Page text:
The startup aims to address last mile connectivity woes and has set aside Rs 200 crore for marketing.
Urban mobility as a business might not be the Ola-Uber duopoly anymore. Apart from ride hailing platform Rapido, another startup Bounce is approaching city commuters with a fresh proposition. The brand offers dockless scooter sharing services and has initiated operations in Bengaluru and more recently, in Hyderabad. The platform's latest campaign 'That's the way to move' has been crafted by marketing consultancy Spring Marketing Capital and is aimed at boosting brand recall, habit building and instilling consumer etiquette. A single vehicle exchanges four hands in the ad across four different use cases.
Users connect to the Bounce network and vehicles via an app. After registering and logging in, a customer can find the keyless scooters (Bounce's patented tech) parked at walkable distances via GPS. They can walk to the nearest scooter, enter the OTP on a padlock-like device installed on the vehicle, wear the helmet stored in the trunk and ride on. Users can drop the vehicle off anywhere, provided it is a public parking area. Riders can also pause rides via the vehicle interface.
The brand aims for a wide target audience, that is, everyone who can legally ride a two wheeler. Apart from the promise of convenience, the brand also pitches for pocket friendliness, lesser vehicles on the street and a smaller environmental footprint compared to cars.
Bounce was founded in 2014 as WickedRide Adventure Services, a platform for renting premium bikes like Harley Davidson and Kawasaki Ninja. With Bounce, the company later shifted to addressing a problem – the broken last mile connectivity in India. The new Bounce started operations in Bengaluru in 2018, with the purpose of decongesting city roads, encouraging usage of public transport and providing seamless first and last-mile connectivity. The brand also operates on a 'docked scooter sharing' or 'hub-to-hub' model and has a presence in seven cities. Reports suggest that after the recent Series D round of funding, the company is valued at a little over USD 500 million.
The dockless scooters are available only in Bengaluru and Hyderabad. The company’s fleet today comprises more than 20,000 scooters. It is heavily based on IoT and each vehicle has around 50 sensors to figure out various issues like battery, fuel, engine condition, location, etc.
Claims are, Bounce has already completed over 20 million trips and clocked over 100 million km. In Bengaluru alone, Bounce bikes cover 1,20,000 rides daily. The brand has also partnered with several public transport authorities to enable seamless commute in cities. 42 per cent of rides either start or end at metro stations.
While the brand seems to be on a collision course with the two-wheeler offerings from other mobility brands like Uber (Uber Moto), Ola (Ola Bike) and Rapido, it is gunning for all probable vehicle customers.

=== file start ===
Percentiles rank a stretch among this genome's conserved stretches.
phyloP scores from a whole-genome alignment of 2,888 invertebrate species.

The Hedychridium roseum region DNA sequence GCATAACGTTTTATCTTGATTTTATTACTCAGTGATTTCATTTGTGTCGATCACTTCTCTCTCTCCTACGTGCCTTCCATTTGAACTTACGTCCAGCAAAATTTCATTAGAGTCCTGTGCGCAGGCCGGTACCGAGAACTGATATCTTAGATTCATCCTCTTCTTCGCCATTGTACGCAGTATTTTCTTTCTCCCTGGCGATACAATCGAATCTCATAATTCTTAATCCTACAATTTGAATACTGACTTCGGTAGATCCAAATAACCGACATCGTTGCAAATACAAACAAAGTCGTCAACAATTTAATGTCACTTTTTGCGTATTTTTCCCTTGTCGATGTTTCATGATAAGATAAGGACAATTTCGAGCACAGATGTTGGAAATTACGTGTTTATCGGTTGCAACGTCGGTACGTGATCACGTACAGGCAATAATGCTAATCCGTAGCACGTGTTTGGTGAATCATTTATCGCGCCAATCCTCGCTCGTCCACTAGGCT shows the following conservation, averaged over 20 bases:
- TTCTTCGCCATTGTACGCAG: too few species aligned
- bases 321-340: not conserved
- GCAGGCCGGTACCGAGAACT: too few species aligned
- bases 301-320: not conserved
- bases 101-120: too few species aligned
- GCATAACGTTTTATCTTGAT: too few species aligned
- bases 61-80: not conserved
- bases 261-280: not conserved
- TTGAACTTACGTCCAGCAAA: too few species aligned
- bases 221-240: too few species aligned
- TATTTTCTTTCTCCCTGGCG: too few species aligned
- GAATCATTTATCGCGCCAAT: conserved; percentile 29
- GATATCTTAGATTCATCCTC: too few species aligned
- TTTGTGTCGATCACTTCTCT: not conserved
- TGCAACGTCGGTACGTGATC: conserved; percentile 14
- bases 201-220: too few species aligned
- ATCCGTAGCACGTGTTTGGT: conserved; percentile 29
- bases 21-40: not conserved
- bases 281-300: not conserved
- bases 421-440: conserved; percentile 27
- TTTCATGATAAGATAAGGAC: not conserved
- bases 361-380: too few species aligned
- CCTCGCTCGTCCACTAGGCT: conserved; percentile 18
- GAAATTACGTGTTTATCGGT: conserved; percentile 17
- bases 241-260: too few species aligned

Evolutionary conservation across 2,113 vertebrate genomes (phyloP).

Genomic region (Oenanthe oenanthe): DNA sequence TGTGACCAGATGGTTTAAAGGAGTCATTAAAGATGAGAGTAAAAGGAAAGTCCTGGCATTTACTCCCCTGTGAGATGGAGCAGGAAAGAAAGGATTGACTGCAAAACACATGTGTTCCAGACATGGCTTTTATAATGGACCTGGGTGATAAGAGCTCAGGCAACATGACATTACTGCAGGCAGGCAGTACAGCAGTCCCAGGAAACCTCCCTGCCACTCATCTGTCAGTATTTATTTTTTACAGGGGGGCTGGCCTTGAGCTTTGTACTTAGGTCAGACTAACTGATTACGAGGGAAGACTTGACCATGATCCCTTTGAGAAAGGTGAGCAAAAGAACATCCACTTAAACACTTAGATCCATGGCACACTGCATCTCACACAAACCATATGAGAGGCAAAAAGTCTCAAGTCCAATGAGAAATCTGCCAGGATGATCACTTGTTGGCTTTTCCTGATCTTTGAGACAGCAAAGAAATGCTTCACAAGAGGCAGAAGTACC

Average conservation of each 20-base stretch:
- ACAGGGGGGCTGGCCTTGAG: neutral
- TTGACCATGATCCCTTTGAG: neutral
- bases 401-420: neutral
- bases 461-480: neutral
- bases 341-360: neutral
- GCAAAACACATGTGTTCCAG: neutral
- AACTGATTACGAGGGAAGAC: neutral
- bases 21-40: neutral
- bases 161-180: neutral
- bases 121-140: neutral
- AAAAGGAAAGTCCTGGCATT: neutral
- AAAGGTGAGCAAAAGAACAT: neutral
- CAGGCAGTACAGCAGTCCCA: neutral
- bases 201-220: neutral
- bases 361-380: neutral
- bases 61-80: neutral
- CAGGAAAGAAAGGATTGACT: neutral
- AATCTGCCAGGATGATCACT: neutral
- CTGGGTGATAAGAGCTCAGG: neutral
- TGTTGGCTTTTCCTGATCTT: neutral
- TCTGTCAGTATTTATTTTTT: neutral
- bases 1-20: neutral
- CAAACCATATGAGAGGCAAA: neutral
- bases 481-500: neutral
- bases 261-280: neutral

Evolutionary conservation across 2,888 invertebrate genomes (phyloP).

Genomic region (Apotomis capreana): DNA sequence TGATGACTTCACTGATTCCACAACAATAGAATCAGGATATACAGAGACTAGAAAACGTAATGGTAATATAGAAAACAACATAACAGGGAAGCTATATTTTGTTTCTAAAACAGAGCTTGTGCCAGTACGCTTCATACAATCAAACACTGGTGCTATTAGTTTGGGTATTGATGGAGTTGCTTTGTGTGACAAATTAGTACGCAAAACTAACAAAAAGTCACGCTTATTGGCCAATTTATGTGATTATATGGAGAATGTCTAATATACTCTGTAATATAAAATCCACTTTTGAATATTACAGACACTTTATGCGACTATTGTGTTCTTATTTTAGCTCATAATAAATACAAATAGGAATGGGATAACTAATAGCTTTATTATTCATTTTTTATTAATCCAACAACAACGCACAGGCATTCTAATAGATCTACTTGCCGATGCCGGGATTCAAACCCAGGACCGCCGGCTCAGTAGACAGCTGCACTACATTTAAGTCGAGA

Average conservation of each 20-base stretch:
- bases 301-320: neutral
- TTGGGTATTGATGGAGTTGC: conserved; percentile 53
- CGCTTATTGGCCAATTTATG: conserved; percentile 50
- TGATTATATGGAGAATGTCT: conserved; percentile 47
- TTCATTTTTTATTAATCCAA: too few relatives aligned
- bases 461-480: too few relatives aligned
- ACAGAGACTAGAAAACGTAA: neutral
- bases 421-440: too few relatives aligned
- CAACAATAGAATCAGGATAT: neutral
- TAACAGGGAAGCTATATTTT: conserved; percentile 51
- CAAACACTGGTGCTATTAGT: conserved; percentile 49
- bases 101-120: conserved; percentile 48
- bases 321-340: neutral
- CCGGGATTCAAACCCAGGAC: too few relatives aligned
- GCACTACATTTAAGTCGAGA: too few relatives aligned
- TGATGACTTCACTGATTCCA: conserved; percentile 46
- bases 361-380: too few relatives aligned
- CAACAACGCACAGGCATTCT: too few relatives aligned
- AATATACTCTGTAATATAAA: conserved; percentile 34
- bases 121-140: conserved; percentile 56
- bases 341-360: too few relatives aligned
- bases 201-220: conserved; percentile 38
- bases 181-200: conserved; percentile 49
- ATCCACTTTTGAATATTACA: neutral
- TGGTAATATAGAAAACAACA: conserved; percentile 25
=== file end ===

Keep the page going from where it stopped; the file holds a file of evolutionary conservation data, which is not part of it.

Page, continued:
Bounce facts and figures from 2019:
The brand served 1.3 million riders, 13 million rides
Customers rode for 56 million km with 1.1 lakh rides per day
Most customers rode to work and public transport stations with 54,60,000 rides starting and ending at public transport hubs
Riders walked 5.4 million km to reach bikes
User with the highest number of rides made 2,339 trips
"Owning vehicles and hailing cabs is restricted to a limited number of people in India. We realised that people know how to ride a bike in the country. If we eliminate additional costs and come up with a value proposition which is compelling for users, reduces congestion and is environment friendly, it could be a good long term solution," says Shan MS, senior vice president, Business, Bounce.
"Today, private vehicles are used less than 1.5 times a day, while our vehicles are used 10 times a day on an average," he adds.
Shan accepts that along with the new nature of the service, it also demands a significant amount of consumer education and behaviour change. "We've over-indexed on communication on the apps, on social media and other channels of digital communication. We have also conducted awareness campaigns about the dos and don'ts around issues like - how to deal with the helmet, parking in valid parking areas, how to treat the vehicles and riding disciplines. Apart from the nurturing, we also have a penalty system for issues like parking incorrectly, misusing vehicles, etc. It could either be monetary penalty or blocking a user," he elaborates.
Speaking on the multiple use cases defined in the campaign, he says, "These use cases actually have a lot of potential but consumers might not be considering them immediately."
Shan hints that work on a monthly membership or loyalty programme could already be under way. While the brand is digital heavy, plans are in motion to launch an ATL campaign in the upcoming quarter. The team also resorts to activations and hyper local marketing from time to time and has set aside Rs 200 crore for marketing.
K Vaitheeswaran, e-commerce consultant who also recently co-founded 'Again', a dairy-based drink
The proposition is quite sharp - convenient and fast urban mobility that doesn't depend upon public transport. The situations are also diverse. The only issue I have is that the ad is trying to talk to everyone - the young office goer, the middle aged shopper, the elderly couple and there's a young kid also thrown in. That is not a good idea. Even if the proposition appeals to diverse people across age groups, the ad must target the best target group for sharper appeal and effect.